When you lose a personal cheque or it is stolen, you are not out of luck. You can ask your bank or credit union to cancel the cheque, also known as a stop payment order, but timing can be crucial, so follow these four steps as soon as possible, according to www.nerdwallet.com.
- See whether the cheque went through:
A stop payment request will cost you a steep fee, so make sure you still have the chance to cancel the cheque. In general, you can stop a cheque only if your bank has not paid it.
Look through your account’s transaction history online or on your mobile device to see if it has posted. Or call the recipient and ask if she has cashed it.
- Gather information:
Find your account number, cheque number and the exact amount of the cheque, because you will need that information when you contact your bank. Other details you may need include the date on the cheque and the name of the recipient (the “payee”) and the person who signed the cheque, especially if you have a joint account and someone else wrote it.
- Contact your bank: You must give your bank notice orally or in writing to request a stop payment. Banks recommend various ways to contact them, but you can generally make a request online, at a branch or by calling the phone number on the back of your debit card. Some banks charge more for requesting a stop payment over the phone, while others recommend you call or visit a branch.
- Note the stop payment order’s expiration date:
A stop payment order typically lasts about six months, but at some banks it can last a year or longer. Whenever the order ends, you have the option to renew it for another period. Most banks won’t cash a cheque that is six months old.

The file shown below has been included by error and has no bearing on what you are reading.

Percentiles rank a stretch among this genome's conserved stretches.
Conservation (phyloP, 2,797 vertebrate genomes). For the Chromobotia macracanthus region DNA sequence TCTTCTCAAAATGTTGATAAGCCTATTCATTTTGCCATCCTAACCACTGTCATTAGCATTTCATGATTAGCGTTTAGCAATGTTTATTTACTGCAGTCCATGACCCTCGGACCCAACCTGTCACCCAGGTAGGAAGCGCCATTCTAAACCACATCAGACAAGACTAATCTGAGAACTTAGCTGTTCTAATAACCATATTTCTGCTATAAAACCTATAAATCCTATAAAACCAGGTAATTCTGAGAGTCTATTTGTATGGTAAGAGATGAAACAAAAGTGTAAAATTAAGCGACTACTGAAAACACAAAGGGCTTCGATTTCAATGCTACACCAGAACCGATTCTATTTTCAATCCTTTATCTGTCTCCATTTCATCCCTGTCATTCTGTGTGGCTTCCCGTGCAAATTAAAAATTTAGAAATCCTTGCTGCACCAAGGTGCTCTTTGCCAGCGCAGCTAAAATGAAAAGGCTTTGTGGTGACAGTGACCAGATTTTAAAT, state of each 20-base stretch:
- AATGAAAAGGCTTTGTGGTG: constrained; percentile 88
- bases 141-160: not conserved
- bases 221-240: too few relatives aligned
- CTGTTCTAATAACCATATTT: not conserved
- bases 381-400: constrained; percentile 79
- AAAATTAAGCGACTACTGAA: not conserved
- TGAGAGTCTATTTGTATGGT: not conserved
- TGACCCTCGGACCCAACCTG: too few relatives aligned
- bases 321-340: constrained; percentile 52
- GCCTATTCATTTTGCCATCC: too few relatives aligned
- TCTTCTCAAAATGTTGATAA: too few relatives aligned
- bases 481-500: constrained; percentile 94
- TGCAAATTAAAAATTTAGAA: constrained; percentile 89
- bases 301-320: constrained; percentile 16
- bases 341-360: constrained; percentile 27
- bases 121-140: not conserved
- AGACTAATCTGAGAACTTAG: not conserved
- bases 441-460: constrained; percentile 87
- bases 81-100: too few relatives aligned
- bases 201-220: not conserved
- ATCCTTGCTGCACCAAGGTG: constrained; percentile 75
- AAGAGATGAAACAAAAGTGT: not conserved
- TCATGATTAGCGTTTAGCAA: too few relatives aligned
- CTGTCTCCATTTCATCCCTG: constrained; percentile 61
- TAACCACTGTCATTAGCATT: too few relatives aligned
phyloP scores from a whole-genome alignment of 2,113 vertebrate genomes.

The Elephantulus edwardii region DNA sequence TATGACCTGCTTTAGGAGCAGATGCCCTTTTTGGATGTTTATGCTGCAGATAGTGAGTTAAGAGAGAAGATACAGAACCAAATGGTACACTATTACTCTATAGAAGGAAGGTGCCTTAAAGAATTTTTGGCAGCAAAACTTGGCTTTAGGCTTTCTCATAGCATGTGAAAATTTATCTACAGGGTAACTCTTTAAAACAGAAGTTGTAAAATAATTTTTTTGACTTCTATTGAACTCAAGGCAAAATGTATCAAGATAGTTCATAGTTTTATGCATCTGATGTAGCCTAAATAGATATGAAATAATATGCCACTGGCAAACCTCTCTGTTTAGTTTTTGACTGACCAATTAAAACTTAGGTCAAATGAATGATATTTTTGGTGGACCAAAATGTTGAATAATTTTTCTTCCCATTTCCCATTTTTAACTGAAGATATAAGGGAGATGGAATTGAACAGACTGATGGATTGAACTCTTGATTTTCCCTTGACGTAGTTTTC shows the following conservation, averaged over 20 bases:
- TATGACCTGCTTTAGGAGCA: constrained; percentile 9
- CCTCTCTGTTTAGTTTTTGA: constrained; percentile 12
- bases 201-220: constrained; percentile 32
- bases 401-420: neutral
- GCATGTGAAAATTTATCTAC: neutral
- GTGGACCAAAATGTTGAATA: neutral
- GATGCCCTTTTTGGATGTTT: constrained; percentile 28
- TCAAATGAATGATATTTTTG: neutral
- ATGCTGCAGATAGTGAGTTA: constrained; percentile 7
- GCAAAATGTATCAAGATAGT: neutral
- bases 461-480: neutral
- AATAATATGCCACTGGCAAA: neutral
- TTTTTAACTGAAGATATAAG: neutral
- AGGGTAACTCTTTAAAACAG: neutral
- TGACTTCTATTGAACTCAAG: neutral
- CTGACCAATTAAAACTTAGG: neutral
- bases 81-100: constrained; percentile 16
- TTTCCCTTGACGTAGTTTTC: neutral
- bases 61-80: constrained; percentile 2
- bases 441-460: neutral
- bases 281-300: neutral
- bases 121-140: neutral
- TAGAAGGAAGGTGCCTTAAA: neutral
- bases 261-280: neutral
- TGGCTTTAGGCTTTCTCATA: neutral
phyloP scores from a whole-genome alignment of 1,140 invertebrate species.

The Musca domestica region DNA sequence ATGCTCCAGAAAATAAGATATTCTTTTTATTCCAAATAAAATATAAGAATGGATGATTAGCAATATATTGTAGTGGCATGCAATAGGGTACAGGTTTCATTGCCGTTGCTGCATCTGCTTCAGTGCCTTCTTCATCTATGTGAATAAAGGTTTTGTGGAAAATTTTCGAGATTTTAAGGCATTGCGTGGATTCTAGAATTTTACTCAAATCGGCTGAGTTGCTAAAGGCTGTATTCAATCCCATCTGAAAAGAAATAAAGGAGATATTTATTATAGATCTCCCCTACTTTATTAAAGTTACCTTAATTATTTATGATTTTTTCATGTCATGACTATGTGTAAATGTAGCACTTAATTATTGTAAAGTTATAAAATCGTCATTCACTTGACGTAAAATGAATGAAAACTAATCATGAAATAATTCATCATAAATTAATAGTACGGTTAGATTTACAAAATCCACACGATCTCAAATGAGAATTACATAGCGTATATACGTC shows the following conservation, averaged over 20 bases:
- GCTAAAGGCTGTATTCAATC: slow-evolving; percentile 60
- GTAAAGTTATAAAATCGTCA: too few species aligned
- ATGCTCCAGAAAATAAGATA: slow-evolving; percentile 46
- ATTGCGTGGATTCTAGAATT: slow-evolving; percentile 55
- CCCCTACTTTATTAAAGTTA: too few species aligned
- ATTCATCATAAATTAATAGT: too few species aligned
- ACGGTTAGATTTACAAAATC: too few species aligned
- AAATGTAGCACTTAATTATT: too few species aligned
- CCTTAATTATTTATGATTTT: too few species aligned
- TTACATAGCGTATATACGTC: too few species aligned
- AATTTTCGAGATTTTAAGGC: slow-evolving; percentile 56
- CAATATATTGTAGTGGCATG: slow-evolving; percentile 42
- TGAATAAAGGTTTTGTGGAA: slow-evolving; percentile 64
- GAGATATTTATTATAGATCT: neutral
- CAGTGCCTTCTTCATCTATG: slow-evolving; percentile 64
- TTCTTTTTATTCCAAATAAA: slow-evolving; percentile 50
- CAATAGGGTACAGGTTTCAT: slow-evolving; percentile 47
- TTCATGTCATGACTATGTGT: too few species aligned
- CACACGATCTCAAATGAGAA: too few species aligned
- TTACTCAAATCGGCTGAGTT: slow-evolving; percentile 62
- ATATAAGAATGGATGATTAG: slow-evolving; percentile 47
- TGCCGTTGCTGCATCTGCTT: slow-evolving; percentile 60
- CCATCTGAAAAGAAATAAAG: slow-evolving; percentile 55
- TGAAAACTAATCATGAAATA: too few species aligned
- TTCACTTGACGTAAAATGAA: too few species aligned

Other things to note:
You can request stop payments for a series of cheques and pre-authorised ACH debit transactions, such as recurring bill payments. Government law requires you to make a request orally or in writing to your bank at least three business days before the transfer date. If you call, your bank may require written confirmation of the request within 14 days.
You can’t stop cashier’s cheques, although the bank may in the case of fraud. Because these forms of payment rely on bank funds, a bank must honour them.
A stop payment order is not your only line of defence if a cheque is stolen. If a fraudulent cheque goes through, you may be able to get charges removed by reporting the incident to your bank in a timely manner.
Contact the payee if necessary:
In the event of an error or lost cheque, let the recipient know about the request to stop payment and arrange a way to send a new cheque.
When it comes to cheques, time can be of the essence. Knowing how to cancel them can save you from losing money and the uncertainty over the fate of a lost cheque.
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